01/09/2021

Categories: Motorsport and Automotive Performance Engineering, Undergradute

Why the Racing Industry Needs Great Engineers

There has never been a more important time to work in race engineering. This sector needs your skills, and heres why…

Do you love fast cars and all things F1? The University of Boltons National Centre for Motorsport Engineering is the best place to kick-start your career in race engineering, and theres still time to apply for a September start!

If you still havent secured your spot at university, use our dedicated Clearing website to find the right degree for you. The world is in need of forward-thinking engineers, particularly engineers who are passionate about change and transformation.

Here are the reasons why the racing industry wants talented people like you to join:

female engineer on computer

Cutting edge technology is on the rise

Advancements in technology are happening faster than humans can keep up with, creating a huge future demand for experts. From Artificial Intelligence (AI) and machine learning tools to virtual reality design and testing, there are so many changes to keep up with.

This makes 2021 a fantastic time to study and gain relevant skills to help move the industry forward. By outsourcing labour to robots and using AI algorithms to cross-index telemetry feedback, its possible to work faster and much more accurately.

And using things like virtual reality opens up so many avenues for race engineering. We can conduct vehicle designs and upgrades in an entirely virtual space, freeing up resources, increasing accuracy and creating highly efficient processes for prototyping.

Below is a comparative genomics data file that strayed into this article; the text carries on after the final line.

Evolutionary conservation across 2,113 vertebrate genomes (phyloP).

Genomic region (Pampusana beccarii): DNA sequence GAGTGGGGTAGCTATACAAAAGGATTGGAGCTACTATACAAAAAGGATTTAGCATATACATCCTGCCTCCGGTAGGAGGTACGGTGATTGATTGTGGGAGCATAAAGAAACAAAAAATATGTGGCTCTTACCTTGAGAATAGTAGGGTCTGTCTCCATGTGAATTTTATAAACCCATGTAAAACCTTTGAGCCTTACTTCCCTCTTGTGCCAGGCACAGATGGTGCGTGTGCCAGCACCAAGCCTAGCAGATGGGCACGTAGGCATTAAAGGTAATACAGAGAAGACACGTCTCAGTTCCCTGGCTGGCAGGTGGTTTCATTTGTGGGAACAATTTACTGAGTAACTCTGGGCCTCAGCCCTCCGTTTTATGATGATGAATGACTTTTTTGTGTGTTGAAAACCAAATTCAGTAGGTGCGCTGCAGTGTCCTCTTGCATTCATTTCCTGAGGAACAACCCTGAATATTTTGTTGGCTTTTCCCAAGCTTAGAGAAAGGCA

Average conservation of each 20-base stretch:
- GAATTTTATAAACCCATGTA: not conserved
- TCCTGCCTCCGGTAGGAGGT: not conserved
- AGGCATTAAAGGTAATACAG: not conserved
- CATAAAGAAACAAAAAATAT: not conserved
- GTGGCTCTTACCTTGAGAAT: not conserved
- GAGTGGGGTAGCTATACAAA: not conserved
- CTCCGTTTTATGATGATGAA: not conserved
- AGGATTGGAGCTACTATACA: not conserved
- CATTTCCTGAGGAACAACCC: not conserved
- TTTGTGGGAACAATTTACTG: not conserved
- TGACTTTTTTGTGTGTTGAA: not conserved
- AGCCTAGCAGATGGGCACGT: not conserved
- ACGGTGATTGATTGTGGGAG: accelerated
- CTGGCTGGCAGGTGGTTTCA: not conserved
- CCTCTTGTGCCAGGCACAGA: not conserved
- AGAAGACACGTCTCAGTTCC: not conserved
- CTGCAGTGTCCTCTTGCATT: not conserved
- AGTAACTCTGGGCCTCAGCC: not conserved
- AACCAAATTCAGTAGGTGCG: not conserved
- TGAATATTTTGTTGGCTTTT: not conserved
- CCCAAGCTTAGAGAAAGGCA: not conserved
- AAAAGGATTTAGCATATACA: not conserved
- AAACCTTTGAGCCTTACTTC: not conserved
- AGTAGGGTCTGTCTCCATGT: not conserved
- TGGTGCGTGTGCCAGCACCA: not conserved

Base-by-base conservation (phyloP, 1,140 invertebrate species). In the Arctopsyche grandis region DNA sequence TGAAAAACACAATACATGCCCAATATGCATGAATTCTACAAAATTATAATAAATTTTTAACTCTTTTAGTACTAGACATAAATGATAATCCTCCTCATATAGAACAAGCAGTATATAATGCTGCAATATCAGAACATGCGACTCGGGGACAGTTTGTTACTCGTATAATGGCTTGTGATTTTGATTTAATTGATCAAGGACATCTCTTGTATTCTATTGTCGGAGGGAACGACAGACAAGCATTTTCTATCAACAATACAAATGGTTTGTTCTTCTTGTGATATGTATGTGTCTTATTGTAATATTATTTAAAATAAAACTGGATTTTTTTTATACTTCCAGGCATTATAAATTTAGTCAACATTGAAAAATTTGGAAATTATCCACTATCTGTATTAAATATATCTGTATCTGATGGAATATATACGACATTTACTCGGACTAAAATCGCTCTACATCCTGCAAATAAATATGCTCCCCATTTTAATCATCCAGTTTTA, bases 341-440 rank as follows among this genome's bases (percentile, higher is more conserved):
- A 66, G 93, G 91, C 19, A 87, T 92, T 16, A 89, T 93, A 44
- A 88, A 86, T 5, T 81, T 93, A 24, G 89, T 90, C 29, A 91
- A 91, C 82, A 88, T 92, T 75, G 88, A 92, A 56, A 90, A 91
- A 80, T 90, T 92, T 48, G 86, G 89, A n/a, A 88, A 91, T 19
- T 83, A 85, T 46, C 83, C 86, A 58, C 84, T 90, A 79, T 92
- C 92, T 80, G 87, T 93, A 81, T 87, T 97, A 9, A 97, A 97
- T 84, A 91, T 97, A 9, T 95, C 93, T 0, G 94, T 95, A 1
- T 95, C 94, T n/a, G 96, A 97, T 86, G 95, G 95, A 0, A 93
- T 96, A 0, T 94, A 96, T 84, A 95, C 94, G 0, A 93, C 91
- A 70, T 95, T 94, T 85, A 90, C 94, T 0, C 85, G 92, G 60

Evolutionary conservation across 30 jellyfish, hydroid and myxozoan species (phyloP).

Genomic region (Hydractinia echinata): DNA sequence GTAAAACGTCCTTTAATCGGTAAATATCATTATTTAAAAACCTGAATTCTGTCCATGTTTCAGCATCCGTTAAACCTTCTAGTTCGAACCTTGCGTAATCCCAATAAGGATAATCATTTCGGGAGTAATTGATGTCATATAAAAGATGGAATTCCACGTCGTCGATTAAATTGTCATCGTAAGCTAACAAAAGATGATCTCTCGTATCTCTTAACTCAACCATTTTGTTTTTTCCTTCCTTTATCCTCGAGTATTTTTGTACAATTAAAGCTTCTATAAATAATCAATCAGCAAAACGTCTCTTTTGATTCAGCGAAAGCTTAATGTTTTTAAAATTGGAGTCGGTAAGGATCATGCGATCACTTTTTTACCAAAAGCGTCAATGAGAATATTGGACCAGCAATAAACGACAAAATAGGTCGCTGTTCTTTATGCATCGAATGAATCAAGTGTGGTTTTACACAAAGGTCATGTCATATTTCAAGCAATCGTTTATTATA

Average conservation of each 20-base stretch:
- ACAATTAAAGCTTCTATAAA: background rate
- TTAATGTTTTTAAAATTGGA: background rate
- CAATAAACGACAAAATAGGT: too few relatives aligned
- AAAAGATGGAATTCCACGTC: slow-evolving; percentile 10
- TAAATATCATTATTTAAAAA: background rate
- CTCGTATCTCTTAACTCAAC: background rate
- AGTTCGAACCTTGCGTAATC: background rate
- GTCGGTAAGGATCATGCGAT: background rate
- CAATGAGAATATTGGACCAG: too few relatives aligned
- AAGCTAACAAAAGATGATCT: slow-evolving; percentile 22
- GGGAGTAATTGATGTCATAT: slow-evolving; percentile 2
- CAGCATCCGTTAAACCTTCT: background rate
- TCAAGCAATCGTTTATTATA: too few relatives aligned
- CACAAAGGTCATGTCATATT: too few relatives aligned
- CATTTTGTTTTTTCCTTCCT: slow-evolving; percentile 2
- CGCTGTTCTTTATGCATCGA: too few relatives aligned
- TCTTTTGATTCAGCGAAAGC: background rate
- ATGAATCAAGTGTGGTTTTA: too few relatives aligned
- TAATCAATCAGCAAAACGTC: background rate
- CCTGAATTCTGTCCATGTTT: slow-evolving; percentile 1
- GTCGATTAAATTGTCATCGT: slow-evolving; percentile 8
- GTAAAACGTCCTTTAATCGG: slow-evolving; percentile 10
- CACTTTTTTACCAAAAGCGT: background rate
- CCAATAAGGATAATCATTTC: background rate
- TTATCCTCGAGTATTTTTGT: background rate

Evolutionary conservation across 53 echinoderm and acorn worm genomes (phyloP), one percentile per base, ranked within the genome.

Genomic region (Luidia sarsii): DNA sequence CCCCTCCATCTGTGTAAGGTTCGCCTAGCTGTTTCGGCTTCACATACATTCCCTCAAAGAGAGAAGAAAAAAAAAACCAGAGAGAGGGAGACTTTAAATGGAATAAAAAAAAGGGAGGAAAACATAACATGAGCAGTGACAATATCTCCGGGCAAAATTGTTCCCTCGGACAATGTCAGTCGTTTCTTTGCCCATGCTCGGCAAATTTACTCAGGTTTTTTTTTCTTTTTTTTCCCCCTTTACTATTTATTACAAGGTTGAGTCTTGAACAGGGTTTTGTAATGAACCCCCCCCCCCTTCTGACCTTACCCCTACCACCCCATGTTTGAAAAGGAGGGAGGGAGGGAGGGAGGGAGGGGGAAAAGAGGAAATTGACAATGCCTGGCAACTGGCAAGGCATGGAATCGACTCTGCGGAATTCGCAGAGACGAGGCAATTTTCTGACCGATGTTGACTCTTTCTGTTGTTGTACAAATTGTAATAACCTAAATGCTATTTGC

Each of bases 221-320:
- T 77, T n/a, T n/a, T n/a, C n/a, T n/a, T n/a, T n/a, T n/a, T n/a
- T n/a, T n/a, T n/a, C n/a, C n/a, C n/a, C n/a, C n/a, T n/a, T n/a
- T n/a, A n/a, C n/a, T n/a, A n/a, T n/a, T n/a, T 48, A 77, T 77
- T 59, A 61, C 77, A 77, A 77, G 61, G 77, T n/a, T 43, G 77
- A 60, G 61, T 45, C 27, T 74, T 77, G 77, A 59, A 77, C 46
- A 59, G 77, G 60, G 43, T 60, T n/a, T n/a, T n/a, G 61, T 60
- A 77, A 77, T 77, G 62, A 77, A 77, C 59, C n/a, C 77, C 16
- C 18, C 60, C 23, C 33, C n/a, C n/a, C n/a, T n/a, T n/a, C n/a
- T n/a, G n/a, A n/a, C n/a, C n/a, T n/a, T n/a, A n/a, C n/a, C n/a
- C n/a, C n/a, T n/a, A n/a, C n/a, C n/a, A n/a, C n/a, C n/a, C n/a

But having engineers that have the right skills to work with this cutting edge technology is key. If this interests you and youre strong in maths and science, motorsport engineering could be your ideal course.

Autonomous racing is the next big thing

Experts believe that by 2040, autonomous vehicles will account for three quarters of all cars in the world! This trend of driverless vehicles is quickly impacting racing too.

Dubbed as “roboracing”, autonomous cars are now being used as a new form of entertainment. The first ever Roborace Championships kicked off in 2019 and this could form the future of racing, or at least be a part of it.

However, driverless cars demand different skill sets, in particular with robotic engineering and knowledge of sensor technology. This means its vital for companies to upskill their workers, or bring onboard new talent.

Graduates in the coming years will have a great advantage over some of the more experienced engineers in this respect as they will have been trained in the latest technologies. At the University of Bolton, we give students hands-on training in the UK’s only £13 million state-of-the-art National Centre for Motorsport Engineering.

s7 review

There’s a call for sustainability

Sustainable racing is needed, and its needed now. With mounting pressure, this adrenaline-filled industry has to catch up in order to survive. Thats why engineers with knowledge in sustainable practices will be in hot demand.